Inspiring the next generation of women in construction

Published date: 07 March 2016

To celebrate International Women’s Day on 8th March, the Federation of Master Builders (FMB) spoke to Ishrat Sharif, Director and Owner of DPB Ltd, a small construction firm in East London – FMB members since 2013

What led to you starting your own construction company?

“We wanted to provide a service to customers that’s unique. We felt that there was a gap in the market for a company that could provide a complete service – not just the building but the planning, design, advice – the whole package. I originally trained as an accountant but I’ve always had a passion for property, having run my own property portfolio while living in Edinburgh. I typically found having refurbishment work done very stressful, simply because firms were only offering to do so much of a project. My partner Azad had the technical knowledge and I was confident I could run the broader business. Together, we felt that we could manage projects in such a way that we could take the headache away for our clients, by doing it all in-house, but by never compromising on quality.”

It’s unusual to see a female head of a small construction firm. Do you ever encounter assumptions based on your gender?

“It happens. Sometimes it can happen in our office. I’ll be sitting at our back desk working and people will assume I’m the secretary, and will ask for the boss. My name can also inspire a funny response – lots of people can’t tell whether “Ishrat” is a male or female name. I often get called “Mr Ishrat” over email as people assume I’m male if they haven’t met me. I’ve also on occasion had issues with not being taken seriously by potential clients – even now, some would rather speak to a man.”

How do you combat that?

“I’m quite assertive and confident, which helps. When I was working as an accountant, it was in an extremely male-dominated environment – this forced me to be quite a different person. I learnt to handle the assumptions. That experience helped me thrive in the construction industry which is also very male dominated.”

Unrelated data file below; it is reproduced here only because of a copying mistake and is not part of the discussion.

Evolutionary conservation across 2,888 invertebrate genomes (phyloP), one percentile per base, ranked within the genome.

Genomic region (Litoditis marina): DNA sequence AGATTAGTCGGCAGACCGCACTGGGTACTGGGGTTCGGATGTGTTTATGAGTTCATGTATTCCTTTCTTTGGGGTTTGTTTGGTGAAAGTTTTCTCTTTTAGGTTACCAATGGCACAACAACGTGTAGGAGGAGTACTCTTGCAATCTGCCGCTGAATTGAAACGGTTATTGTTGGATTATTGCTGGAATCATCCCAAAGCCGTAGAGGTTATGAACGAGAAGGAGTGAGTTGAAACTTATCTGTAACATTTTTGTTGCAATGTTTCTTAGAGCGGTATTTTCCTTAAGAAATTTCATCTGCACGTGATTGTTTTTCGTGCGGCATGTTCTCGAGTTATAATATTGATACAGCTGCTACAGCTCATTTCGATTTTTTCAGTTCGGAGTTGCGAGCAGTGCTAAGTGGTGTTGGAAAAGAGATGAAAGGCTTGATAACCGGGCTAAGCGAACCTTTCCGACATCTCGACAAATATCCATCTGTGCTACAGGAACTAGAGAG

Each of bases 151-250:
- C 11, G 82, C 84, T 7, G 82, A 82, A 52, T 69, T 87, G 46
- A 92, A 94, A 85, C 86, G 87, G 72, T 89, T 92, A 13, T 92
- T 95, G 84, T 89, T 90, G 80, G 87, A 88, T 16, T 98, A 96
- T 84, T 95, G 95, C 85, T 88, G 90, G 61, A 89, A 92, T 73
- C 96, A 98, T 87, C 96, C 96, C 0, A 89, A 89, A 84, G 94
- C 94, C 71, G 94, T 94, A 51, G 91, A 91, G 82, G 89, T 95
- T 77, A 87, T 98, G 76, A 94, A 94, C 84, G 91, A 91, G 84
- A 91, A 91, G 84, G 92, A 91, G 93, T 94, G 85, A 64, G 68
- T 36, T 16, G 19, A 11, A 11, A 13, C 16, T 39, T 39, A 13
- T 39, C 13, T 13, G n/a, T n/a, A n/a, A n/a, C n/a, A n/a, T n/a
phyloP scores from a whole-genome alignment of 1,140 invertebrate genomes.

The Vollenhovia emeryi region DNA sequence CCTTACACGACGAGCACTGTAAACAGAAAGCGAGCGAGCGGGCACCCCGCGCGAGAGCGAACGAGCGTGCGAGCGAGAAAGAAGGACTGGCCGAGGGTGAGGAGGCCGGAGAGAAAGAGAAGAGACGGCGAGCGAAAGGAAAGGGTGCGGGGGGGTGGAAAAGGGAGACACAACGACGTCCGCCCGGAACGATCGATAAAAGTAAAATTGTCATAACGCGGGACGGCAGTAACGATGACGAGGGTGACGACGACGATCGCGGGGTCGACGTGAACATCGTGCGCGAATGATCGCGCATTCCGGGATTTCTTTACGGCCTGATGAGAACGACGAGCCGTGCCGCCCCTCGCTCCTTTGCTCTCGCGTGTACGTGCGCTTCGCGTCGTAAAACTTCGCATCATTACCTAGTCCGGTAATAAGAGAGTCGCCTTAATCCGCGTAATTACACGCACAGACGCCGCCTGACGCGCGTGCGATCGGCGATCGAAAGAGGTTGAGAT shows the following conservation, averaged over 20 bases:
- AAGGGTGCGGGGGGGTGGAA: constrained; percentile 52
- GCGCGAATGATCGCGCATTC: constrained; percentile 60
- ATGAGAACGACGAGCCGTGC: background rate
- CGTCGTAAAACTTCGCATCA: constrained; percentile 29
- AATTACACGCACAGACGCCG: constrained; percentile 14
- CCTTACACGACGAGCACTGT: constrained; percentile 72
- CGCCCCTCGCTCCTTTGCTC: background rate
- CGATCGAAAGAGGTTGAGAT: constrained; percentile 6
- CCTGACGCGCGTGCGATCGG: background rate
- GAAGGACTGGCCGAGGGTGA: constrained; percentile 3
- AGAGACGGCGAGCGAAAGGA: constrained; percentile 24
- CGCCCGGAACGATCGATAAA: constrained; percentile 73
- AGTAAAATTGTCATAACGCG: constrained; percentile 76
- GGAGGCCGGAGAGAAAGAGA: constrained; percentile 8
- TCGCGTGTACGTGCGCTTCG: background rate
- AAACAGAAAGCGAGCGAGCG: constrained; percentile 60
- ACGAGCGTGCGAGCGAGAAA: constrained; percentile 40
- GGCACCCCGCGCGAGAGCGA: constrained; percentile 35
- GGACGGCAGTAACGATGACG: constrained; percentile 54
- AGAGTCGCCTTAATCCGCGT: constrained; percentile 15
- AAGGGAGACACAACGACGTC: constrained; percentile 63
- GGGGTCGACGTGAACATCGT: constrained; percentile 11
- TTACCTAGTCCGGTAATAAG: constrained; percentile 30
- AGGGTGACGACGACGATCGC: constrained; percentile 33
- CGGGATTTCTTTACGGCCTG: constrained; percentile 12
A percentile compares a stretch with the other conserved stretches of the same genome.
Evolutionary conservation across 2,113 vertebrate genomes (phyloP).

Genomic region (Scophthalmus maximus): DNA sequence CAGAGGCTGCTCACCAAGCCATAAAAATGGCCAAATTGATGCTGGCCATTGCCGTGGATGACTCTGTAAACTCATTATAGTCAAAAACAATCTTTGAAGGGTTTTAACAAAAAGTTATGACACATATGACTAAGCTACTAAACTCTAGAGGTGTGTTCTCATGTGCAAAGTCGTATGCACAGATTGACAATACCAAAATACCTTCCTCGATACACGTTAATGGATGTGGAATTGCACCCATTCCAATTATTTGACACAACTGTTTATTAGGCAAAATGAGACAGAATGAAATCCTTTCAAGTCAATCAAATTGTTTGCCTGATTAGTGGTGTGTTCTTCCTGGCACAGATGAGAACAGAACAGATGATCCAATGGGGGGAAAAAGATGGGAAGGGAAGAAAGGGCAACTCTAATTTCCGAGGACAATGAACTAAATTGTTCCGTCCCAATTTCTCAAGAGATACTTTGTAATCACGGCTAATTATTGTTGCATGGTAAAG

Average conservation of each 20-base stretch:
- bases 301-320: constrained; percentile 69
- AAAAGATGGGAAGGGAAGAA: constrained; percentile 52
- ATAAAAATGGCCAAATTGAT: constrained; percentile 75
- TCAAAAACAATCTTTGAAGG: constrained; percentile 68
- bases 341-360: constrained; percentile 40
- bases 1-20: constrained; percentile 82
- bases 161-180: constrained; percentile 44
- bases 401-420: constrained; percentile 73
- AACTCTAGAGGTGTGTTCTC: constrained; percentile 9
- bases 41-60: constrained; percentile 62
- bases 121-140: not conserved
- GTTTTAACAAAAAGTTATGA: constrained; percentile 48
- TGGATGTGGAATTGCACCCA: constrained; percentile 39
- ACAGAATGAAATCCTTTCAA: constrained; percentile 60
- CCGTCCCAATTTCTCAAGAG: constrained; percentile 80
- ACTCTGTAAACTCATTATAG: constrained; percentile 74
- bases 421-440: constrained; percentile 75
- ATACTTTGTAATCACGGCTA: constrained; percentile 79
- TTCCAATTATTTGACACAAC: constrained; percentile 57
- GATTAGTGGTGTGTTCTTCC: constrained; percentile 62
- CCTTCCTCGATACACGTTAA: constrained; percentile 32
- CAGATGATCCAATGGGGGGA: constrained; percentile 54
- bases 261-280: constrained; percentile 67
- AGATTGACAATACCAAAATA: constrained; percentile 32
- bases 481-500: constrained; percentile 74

Do you feel like that women can offer something different in construction? Has being a female construction boss ever worked to your advantage?

“Absolutely. Every industry is stronger for having the input of both men and women. There are different approaches, different creativities that they can bring to the table. Also our female clients really warm to the idea of working with a female-led construction firm – I can relate to them easily and tend to better understand where they’re coming from in terms of their hopes and expectations for the project.”

What do you think the major deterrents would be to a female school leaver?

“Construction is an overwhelmingly male industry (90% of construction workers are male, rising to 99% when talking about those working on site) which can be off-putting. However, the more women who join the industry, the more it will appeal to other women. Attitudes are slowly changing but we all need to confront sexist mind-sets whenever we meet them.”

And how do we combat this?

“We need to start right at the roots. At school, we need to teach girls that the construction industry is an environment in which they can enjoy a great career and really flourish. People like me need to show that the old stereotypes aren’t necessarily true anymore. We need to open up the industry so it appeals to a broad range of women – many of whom will have the right skills and attitudes to make a real success of it.”

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